Power train 90 may include a cam follower 150 useful for engaging cam 130. Cam follower 150 may be fixed against rotational movement but free to move longitudinally. Cam follower 150 is useful for following the serpentine groove 140 as cam 130 rotates, moving longitudinally in response to the rotational movement of the cam 130 about its axis. As described below, magnet assembly 80 is functionally coupled to cam follower 150 in such a way that as cam follower 150 moves in response to rotation of cam 130, the magnet assembly 80 is moved longitudinally within and relative to the cylindrical target 30.
Cam follower 150 and magnet assembly 80 may be functionally connected in a variety of ways. In some embodiments, cam follower 150 is rigidly coupled to linear motion shaft 160, which may be of a rectangular profile to hold linear motion casing 136 from rotational movement with respect to the cylindrical target 30. Linear motion shaft 160 may be supported at least in part by linear motion casing 136, and linear motion casing 136 may be adapted to allow linear motion shaft 160 to linearly translate within it.
Linear motion shaft 160 may be coupled to magnet union 120. Alternatively, linear motion shaft 160 may be coupled to a linear motion union 170, which in turn may be coupled to magnet union 120. These parts may be lubricated to assist their longitudinal translation. In the embodiment shown in
Rotation may be imparted to cam 130 in a variety of ways. In the embodiment shown in
In such embodiments of the invention, the movement of the magnet assembly 80 with respect to the cylindrical target 30 is substantially asynchronous. That is, an instantaneous axial position of the magnet assembly 80 with respect to the target 30 at any point in the target's 30 rotation varies as the target 30 is rotated through consecutive 360° revolutions, so that no single axial position of the magnet assembly 80 corresponds to any single axial position of the target 30 in a repetitive manner that causes significant uneven wear of the target circumferentially near its ends. Thus, in some embodiments, the magnet moves from one axial position to another in successive rotations of the target, or in successive multiple rotations; e.g., the magnet may move axially after each two or three target revolutions. Of course, the magnet need not move an identical distance each time it moves in response to rotation of the target. In other embodiments, the target may move axially continuously as the target rotates.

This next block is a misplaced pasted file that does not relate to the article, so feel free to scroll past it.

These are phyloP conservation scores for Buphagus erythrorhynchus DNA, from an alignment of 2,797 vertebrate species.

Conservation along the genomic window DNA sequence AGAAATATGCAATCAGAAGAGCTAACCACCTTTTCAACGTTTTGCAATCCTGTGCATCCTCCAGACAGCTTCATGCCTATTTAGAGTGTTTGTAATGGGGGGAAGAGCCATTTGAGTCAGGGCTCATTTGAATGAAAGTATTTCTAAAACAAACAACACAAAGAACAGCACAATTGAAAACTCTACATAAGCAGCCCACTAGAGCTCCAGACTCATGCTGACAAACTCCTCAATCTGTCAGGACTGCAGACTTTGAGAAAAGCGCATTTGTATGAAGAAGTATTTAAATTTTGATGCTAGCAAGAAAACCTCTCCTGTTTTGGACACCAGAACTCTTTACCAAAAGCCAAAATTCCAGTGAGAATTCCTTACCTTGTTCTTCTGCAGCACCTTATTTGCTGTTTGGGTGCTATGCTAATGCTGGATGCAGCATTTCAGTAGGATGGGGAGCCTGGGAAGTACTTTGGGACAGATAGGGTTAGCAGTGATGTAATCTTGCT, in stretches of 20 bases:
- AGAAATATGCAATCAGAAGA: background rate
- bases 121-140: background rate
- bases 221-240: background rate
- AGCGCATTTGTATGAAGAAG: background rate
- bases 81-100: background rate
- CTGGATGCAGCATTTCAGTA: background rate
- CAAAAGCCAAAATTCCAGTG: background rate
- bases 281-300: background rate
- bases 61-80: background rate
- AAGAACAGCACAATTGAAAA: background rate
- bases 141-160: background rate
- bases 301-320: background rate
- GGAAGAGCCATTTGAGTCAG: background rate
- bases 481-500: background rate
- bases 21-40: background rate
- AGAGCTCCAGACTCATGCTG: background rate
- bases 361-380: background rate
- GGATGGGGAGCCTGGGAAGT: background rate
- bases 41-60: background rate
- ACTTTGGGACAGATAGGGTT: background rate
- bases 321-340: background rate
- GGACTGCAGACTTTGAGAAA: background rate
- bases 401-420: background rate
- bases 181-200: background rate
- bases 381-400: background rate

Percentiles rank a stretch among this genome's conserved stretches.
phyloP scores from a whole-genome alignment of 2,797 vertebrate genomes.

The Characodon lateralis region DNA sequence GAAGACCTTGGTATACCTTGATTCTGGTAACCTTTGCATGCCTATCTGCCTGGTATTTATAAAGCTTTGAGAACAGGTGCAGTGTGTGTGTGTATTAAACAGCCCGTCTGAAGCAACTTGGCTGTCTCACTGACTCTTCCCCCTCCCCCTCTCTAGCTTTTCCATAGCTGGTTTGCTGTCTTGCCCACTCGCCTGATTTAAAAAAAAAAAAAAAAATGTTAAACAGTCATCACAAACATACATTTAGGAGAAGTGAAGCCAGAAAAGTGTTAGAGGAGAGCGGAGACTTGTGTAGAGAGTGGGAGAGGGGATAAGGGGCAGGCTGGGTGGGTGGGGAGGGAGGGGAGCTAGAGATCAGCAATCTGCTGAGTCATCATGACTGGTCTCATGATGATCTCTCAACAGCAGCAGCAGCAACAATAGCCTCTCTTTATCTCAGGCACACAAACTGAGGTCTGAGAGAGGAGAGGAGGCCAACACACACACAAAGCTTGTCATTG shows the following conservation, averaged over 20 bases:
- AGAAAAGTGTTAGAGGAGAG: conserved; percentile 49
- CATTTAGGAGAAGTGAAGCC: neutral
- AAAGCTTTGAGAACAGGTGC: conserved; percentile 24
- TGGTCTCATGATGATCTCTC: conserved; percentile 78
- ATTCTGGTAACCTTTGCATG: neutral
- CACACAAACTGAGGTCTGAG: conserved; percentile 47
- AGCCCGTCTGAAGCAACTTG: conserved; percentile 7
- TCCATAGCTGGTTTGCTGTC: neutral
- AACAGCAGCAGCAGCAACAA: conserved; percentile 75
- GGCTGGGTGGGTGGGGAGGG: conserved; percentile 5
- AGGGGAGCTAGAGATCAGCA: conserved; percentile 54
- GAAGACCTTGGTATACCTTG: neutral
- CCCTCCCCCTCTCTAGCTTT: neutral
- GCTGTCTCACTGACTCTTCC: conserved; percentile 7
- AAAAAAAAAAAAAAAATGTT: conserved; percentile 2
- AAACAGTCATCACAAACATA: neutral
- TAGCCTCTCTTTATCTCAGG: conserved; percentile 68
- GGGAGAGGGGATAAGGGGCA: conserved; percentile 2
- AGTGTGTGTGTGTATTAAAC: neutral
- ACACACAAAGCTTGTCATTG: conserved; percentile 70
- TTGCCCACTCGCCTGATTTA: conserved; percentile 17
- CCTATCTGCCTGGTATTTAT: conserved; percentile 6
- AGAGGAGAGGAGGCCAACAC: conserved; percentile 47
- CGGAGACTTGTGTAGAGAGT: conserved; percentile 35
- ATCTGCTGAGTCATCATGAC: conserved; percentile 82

Drive pin 190 may be rotated by or with drive casing 100, as shown in